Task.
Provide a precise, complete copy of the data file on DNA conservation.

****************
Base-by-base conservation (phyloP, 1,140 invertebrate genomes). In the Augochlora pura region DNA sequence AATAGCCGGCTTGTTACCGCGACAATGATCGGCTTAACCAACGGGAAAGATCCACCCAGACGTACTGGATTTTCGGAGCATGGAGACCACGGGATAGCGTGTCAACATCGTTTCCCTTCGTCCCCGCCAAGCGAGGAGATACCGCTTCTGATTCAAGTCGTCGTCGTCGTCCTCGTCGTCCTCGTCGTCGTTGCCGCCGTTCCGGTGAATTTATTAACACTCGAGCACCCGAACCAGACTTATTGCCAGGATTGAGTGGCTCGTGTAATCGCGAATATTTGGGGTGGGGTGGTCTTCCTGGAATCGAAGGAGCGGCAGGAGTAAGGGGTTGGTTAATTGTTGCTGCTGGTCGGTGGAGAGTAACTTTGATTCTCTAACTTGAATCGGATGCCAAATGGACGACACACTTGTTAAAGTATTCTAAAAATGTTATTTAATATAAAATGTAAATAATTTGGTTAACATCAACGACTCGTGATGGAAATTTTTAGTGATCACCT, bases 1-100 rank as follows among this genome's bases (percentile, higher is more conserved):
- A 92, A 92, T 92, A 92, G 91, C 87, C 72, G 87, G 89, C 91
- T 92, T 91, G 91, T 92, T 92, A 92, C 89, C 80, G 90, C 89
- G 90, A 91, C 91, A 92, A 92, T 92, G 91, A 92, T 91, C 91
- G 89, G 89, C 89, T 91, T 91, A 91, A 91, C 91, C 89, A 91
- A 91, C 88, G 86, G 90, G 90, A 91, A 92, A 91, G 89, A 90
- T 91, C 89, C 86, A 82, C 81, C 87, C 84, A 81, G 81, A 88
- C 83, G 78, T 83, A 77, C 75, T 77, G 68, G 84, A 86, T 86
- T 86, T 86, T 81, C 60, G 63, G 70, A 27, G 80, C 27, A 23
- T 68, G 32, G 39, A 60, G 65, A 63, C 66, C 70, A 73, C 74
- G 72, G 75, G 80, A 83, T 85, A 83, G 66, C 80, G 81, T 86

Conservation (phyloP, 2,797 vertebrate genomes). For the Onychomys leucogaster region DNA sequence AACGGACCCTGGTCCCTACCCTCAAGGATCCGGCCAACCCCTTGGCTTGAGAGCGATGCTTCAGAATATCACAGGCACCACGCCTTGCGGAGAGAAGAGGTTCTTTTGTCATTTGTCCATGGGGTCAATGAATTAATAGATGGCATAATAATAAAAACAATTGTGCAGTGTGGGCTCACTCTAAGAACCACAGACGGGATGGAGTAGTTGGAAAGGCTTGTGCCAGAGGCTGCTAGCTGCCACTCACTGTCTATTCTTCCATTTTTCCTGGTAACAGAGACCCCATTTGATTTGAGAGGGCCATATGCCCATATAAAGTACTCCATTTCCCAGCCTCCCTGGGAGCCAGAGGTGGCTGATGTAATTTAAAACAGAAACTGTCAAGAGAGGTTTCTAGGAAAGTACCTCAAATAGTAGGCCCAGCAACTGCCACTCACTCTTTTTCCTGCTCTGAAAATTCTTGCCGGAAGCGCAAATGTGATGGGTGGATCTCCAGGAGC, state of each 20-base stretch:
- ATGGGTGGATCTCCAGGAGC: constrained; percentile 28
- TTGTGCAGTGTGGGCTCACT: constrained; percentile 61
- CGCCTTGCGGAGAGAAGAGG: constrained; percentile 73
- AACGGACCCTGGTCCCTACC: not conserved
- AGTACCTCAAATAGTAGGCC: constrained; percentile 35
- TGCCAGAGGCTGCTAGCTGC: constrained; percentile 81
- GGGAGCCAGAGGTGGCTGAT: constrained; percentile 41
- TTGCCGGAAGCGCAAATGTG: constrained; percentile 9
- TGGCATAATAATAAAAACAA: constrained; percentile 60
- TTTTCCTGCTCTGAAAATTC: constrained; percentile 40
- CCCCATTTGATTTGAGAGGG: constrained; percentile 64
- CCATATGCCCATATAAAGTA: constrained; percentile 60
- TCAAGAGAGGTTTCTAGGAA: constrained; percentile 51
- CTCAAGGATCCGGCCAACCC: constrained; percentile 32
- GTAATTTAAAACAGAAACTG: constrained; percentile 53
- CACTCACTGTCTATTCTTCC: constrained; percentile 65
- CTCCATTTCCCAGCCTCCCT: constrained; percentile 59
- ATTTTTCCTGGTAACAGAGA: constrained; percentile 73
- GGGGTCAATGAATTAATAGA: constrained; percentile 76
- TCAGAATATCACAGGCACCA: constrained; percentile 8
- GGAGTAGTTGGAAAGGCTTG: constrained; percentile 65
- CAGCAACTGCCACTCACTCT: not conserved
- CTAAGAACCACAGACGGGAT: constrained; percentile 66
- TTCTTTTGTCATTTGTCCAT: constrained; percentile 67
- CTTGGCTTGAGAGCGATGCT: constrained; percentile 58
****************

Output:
Base-by-base conservation (phyloP, 1,140 invertebrate genomes). In the Augochlora pura region DNA sequence AATAGCCGGCTTGTTACCGCGACAATGATCGGCTTAACCAACGGGAAAGATCCACCCAGACGTACTGGATTTTCGGAGCATGGAGACCACGGGATAGCGTGTCAACATCGTTTCCCTTCGTCCCCGCCAAGCGAGGAGATACCGCTTCTGATTCAAGTCGTCGTCGTCGTCCTCGTCGTCCTCGTCGTCGTTGCCGCCGTTCCGGTGAATTTATTAACACTCGAGCACCCGAACCAGACTTATTGCCAGGATTGAGTGGCTCGTGTAATCGCGAATATTTGGGGTGGGGTGGTCTTCCTGGAATCGAAGGAGCGGCAGGAGTAAGGGGTTGGTTAATTGTTGCTGCTGGTCGGTGGAGAGTAACTTTGATTCTCTAACTTGAATCGGATGCCAAATGGACGACACACTTGTTAAAGTATTCTAAAAATGTTATTTAATATAAAATGTAAATAATTTGGTTAACATCAACGACTCGTGATGGAAATTTTTAGTGATCACCT, bases 1-100 rank as follows among this genome's bases (percentile, higher is more conserved):
- A 92, A 92, T 92, A 92, G 91, C 87, C 72, G 87, G 89, C 91
- T 92, T 91, G 91, T 92, T 92, A 92, C 89, C 80, G 90, C 89
- G 90, A 91, C 91, A 92, A 92, T 92, G 91, A 92, T 91, C 91
- G 89, G 89, C 89, T 91, T 91, A 91, A 91, C 91, C 89, A 91
- A 91, C 88, G 86, G 90, G 90, A 91, A 92, A 91, G 89, A 90
- T 91, C 89, C 86, A 82, C 81, C 87, C 84, A 81, G 81, A 88
- C 83, G 78, T 83, A 77, C 75, T 77, G 68, G 84, A 86, T 86
- T 86, T 86, T 81, C 60, G 63, G 70, A 27, G 80, C 27, A 23
- T 68, G 32, G 39, A 60, G 65, A 63, C 66, C 70, A 73, C 74
- G 72, G 75, G 80, A 83, T 85, A 83, G 66, C 80, G 81, T 86

Conservation (phyloP, 2,797 vertebrate genomes). For the Onychomys leucogaster region DNA sequence AACGGACCCTGGTCCCTACCCTCAAGGATCCGGCCAACCCCTTGGCTTGAGAGCGATGCTTCAGAATATCACAGGCACCACGCCTTGCGGAGAGAAGAGGTTCTTTTGTCATTTGTCCATGGGGTCAATGAATTAATAGATGGCATAATAATAAAAACAATTGTGCAGTGTGGGCTCACTCTAAGAACCACAGACGGGATGGAGTAGTTGGAAAGGCTTGTGCCAGAGGCTGCTAGCTGCCACTCACTGTCTATTCTTCCATTTTTCCTGGTAACAGAGACCCCATTTGATTTGAGAGGGCCATATGCCCATATAAAGTACTCCATTTCCCAGCCTCCCTGGGAGCCAGAGGTGGCTGATGTAATTTAAAACAGAAACTGTCAAGAGAGGTTTCTAGGAAAGTACCTCAAATAGTAGGCCCAGCAACTGCCACTCACTCTTTTTCCTGCTCTGAAAATTCTTGCCGGAAGCGCAAATGTGATGGGTGGATCTCCAGGAGC, state of each 20-base stretch:
- ATGGGTGGATCTCCAGGAGC: constrained; percentile 28
- TTGTGCAGTGTGGGCTCACT: constrained; percentile 61
- CGCCTTGCGGAGAGAAGAGG: constrained; percentile 73
- AACGGACCCTGGTCCCTACC: not conserved
- AGTACCTCAAATAGTAGGCC: constrained; percentile 35
- TGCCAGAGGCTGCTAGCTGC: constrained; percentile 81
- GGGAGCCAGAGGTGGCTGAT: constrained; percentile 41
- TTGCCGGAAGCGCAAATGTG: constrained; percentile 9
- TGGCATAATAATAAAAACAA: constrained; percentile 60
- TTTTCCTGCTCTGAAAATTC: constrained; percentile 40
- CCCCATTTGATTTGAGAGGG: constrained; percentile 64
- CCATATGCCCATATAAAGTA: constrained; percentile 60
- TCAAGAGAGGTTTCTAGGAA: constrained; percentile 51
- CTCAAGGATCCGGCCAACCC: constrained; percentile 32
- GTAATTTAAAACAGAAACTG: constrained; percentile 53
- CACTCACTGTCTATTCTTCC: constrained; percentile 65
- CTCCATTTCCCAGCCTCCCT: constrained; percentile 59
- ATTTTTCCTGGTAACAGAGA: constrained; percentile 73
- GGGGTCAATGAATTAATAGA: constrained; percentile 76
- TCAGAATATCACAGGCACCA: constrained; percentile 8
- GGAGTAGTTGGAAAGGCTTG: constrained; percentile 65
- CAGCAACTGCCACTCACTCT: not conserved
- CTAAGAACCACAGACGGGAT: constrained; percentile 66
- TTCTTTTGTCATTTGTCCAT: constrained; percentile 67
- CTTGGCTTGAGAGCGATGCT: constrained; percentile 58